What does decentralized data discovery mean for the future?

April 08, 2015 by Alex Collins, IT Services Consultant

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Data discovery is shifting to a more decentralized model, which means that more businesses and individuals are using platforms to find insights faster than ever before. That is going to change the game in the future, according to technology research firm Gartner, which predicts that most business users and analysts in organizations will have access to self-service tools to prepare data for analysis by 2017. With this shift already upon us, it's important for both businesses and individuals to start considering it seriously. Business intelligence platforms have seen rapid, recent growth, and they are becoming a lot more user-friendly in that they are providing self-serve tools that individuals and businesses can use with relative ease.

Self-Serve is the Future

Having self-serve options for BI in the cloud and for data analysis and preparation is the key to the value of decentralized data discovery. People who are looking to analyze and compile data for their businesses are able to get it in a number of places through a variety of means. They aren't required to use one centralized location for collection, one particular program for analysis, or one certain company for storage. They also don't need to have another, outside company analyze their data, because they can do it themselves.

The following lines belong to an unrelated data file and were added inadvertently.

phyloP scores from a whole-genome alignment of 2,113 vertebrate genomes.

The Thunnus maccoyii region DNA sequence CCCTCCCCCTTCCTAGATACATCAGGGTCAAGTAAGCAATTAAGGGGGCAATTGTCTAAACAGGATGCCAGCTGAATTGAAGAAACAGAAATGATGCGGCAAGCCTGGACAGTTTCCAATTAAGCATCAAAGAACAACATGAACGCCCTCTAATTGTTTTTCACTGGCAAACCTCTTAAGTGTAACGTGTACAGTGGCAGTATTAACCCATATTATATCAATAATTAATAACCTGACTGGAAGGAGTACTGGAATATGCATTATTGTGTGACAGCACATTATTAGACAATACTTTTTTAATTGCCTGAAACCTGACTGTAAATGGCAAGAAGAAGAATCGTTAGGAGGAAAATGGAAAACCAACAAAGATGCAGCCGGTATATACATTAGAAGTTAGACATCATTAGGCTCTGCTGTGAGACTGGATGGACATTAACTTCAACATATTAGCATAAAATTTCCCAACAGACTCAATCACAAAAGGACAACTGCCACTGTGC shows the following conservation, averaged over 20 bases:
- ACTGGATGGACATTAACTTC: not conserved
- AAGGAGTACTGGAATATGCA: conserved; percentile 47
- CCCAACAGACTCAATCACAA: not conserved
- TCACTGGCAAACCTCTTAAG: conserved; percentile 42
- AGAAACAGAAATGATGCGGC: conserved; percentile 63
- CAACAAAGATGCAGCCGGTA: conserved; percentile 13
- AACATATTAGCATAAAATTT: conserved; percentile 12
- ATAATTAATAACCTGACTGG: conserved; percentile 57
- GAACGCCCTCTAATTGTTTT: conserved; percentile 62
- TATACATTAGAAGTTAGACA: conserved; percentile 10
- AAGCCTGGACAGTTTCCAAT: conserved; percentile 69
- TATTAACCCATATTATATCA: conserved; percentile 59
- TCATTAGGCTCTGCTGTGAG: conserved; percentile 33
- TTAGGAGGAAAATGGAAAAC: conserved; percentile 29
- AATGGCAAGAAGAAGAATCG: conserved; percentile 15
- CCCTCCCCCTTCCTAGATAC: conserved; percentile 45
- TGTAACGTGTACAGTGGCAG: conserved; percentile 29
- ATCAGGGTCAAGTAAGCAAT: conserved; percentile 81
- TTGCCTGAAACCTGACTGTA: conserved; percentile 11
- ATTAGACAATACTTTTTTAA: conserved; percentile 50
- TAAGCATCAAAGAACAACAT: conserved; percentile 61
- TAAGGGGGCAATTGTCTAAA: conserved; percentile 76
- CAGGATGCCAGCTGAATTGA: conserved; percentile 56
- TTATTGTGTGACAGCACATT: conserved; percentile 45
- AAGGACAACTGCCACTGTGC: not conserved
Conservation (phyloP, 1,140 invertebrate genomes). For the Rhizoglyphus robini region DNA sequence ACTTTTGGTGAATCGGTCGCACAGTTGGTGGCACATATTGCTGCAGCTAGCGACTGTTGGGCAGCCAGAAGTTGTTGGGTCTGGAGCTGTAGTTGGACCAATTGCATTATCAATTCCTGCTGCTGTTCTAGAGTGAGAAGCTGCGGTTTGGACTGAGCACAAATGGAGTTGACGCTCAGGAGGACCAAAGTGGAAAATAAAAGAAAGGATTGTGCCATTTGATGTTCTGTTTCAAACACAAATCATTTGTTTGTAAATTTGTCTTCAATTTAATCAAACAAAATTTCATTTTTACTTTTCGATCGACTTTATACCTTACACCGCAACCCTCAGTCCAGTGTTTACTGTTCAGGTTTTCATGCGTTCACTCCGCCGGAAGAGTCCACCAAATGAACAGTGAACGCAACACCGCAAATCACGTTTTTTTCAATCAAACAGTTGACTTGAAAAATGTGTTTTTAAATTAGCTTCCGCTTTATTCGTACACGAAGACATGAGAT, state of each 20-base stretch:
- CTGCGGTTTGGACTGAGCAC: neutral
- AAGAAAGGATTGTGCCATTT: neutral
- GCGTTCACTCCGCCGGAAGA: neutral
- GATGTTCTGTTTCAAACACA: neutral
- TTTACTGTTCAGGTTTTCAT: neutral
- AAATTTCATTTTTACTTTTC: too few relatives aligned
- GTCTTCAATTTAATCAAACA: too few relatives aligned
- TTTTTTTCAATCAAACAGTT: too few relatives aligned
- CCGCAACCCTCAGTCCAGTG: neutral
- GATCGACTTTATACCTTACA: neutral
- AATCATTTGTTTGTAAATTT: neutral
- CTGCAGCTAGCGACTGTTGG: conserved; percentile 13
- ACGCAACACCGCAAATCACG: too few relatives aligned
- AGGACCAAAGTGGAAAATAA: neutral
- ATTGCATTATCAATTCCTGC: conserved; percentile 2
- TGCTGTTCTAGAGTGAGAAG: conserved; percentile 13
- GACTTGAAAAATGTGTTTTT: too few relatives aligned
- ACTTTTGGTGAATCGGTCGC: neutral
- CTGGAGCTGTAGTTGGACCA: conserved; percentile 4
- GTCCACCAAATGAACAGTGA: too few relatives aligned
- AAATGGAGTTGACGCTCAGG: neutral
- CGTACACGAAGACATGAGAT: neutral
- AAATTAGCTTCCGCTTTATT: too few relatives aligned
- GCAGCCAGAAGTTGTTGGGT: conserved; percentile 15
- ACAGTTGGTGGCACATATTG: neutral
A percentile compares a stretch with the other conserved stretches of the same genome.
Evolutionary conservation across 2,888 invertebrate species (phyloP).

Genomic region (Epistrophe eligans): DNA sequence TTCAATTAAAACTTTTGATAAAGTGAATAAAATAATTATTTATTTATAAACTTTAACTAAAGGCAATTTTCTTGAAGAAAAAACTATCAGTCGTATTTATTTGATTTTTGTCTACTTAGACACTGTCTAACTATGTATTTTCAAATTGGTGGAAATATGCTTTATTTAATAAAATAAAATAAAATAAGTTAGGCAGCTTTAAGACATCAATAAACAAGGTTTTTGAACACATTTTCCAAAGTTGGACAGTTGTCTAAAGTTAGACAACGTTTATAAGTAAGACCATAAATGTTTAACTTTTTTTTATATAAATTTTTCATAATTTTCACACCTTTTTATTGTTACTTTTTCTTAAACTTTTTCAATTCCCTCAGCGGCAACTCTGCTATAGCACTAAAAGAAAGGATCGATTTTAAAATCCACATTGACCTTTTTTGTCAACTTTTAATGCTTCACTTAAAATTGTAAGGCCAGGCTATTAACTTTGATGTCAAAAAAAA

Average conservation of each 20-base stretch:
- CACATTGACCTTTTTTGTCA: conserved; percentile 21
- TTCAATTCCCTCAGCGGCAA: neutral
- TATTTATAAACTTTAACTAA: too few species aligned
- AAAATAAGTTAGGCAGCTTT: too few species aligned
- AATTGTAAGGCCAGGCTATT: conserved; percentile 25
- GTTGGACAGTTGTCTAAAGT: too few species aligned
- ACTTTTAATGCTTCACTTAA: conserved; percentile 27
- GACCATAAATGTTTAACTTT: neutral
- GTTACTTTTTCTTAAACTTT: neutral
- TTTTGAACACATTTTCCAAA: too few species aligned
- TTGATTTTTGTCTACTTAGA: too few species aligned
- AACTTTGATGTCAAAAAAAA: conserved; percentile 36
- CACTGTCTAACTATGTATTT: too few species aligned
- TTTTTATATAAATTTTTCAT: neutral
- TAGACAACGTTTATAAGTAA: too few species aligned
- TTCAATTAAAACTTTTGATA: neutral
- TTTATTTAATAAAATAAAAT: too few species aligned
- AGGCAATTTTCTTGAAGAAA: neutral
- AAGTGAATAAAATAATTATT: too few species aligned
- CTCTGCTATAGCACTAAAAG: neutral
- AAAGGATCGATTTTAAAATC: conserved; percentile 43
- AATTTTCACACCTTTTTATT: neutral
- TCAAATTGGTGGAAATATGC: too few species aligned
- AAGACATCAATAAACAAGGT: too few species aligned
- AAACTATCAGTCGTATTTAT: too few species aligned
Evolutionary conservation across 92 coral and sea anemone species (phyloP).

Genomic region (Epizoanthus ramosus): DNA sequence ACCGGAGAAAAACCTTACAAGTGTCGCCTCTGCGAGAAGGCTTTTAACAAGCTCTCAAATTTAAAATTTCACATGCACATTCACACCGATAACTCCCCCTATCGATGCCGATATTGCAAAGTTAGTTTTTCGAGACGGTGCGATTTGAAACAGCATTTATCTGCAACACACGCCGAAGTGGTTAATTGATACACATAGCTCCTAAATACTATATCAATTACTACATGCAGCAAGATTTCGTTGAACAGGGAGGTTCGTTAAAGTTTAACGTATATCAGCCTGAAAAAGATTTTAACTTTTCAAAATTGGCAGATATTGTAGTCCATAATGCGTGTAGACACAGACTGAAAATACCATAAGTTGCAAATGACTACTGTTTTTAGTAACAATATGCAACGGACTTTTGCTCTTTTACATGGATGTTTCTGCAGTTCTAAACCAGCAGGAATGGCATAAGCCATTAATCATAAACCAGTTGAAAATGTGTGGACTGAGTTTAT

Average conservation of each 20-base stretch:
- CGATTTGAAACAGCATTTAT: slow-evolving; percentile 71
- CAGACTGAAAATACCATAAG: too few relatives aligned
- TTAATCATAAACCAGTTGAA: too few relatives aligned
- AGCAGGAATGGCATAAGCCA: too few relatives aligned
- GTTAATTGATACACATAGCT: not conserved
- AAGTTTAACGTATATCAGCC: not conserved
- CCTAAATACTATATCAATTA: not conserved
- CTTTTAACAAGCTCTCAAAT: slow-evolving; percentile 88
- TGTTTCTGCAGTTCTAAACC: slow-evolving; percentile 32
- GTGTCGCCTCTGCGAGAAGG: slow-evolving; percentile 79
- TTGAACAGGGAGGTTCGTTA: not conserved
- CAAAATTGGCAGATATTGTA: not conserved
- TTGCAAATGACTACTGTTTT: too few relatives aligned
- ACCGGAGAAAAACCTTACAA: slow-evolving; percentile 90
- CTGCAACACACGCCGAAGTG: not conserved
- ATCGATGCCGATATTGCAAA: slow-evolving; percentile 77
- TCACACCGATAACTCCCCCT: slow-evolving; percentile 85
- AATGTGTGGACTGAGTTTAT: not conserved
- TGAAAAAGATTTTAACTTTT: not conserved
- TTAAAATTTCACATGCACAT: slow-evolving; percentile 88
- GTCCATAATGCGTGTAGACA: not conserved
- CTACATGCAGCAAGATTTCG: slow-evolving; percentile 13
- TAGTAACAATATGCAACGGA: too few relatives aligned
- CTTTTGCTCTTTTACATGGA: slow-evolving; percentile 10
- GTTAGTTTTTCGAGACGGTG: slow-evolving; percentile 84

In the past, most businesses didn't do their own data analysis. Doing so wasn't realistic for them, because they didn't have the programs or the skills. Now, the programs are readily available - and the skills needed are far fewer than they were in the past. The programs do most everything for the user, and most of them are very intuitive in a way that past programs were not. Because of the intuitive value of these programs, it is not difficult to learn to use them properly. Individualized, decentralized data discovery is truly the future.

Discovering (and Using) Data is Getting Smarter

It's not just the people who use the data who are getting smarter about how they are using it. The programs they use are also getting smarter and being created to be more intuitive over time. The way BI is shifting is making data more ripe for analysis and less likely to be used only to report. It's fine to talk about what the data is, but that doesn't provide insight into what the data means. Shifting ideas provide new ways to look at that issue.

The more data can be analyzed easily and quickly, the more likely it is that the data will be addressed properly, and that it will be used to provide BI to the company that is analyzing it. Then, that analysis can be used to provide more value for customers, thus increasing the company's bottom line.